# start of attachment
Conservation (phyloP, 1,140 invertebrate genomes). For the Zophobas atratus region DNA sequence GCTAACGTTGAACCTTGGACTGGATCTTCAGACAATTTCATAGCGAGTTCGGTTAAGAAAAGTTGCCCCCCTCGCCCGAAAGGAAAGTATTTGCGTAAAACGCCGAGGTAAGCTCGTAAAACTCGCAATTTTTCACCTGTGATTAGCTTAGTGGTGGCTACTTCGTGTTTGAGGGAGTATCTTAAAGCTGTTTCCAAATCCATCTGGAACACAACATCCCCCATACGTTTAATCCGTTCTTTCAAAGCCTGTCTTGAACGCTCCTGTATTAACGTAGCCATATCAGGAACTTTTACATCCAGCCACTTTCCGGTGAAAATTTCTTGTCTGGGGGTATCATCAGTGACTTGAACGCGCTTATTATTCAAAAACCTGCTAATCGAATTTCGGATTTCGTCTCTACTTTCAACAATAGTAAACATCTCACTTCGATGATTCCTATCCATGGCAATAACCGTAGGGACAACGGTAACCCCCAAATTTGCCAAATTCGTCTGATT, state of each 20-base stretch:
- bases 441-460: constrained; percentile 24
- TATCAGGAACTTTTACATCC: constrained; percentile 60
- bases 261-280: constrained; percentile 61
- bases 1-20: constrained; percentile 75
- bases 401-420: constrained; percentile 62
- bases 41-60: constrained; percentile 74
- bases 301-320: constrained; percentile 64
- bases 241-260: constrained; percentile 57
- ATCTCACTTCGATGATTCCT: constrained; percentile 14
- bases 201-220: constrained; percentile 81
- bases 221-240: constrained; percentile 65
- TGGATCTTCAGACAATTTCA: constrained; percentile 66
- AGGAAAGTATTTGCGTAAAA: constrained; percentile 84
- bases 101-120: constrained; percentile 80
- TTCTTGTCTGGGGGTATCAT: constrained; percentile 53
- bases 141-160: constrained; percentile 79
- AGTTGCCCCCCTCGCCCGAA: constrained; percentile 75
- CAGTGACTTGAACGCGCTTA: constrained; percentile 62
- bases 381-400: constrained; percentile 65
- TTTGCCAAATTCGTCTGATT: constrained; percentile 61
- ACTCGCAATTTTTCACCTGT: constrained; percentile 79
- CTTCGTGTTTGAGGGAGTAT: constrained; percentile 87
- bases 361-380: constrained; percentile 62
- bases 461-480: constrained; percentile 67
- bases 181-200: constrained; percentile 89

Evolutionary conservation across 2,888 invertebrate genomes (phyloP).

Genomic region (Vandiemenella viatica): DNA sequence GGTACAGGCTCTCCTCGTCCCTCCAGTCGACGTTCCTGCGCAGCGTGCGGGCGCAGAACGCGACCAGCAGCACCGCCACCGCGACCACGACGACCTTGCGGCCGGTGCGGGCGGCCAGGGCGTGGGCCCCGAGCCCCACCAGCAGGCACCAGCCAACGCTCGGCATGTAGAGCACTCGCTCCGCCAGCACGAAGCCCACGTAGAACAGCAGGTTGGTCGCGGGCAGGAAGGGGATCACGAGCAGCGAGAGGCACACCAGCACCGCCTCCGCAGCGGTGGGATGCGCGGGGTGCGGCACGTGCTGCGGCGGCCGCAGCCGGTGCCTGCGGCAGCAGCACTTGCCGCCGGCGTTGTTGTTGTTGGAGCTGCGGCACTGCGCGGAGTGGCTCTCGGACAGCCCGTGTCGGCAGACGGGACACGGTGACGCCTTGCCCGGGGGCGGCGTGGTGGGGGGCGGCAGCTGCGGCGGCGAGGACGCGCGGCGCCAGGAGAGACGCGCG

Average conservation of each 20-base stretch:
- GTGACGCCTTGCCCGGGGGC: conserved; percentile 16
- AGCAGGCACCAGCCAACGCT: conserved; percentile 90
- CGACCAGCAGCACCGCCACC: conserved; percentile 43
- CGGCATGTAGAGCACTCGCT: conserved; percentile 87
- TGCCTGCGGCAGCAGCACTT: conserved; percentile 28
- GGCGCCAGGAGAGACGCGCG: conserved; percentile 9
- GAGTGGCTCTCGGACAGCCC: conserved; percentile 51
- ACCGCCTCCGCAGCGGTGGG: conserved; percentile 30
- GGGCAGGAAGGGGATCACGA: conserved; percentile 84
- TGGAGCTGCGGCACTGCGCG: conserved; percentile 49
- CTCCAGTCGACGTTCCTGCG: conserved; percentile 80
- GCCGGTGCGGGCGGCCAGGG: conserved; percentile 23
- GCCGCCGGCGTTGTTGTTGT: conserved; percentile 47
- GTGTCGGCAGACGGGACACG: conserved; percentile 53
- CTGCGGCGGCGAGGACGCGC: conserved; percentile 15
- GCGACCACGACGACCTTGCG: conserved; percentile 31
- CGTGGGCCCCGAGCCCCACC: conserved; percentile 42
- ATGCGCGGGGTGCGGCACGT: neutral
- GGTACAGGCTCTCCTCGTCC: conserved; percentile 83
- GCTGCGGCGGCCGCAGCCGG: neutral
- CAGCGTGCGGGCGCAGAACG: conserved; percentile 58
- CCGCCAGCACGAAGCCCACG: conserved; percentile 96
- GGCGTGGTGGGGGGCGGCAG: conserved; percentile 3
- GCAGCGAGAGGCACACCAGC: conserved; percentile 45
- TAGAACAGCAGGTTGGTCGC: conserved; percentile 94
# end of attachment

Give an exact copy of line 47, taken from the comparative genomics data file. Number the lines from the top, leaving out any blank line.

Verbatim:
- ATGCGCGGGGTGCGGCACGT: neutral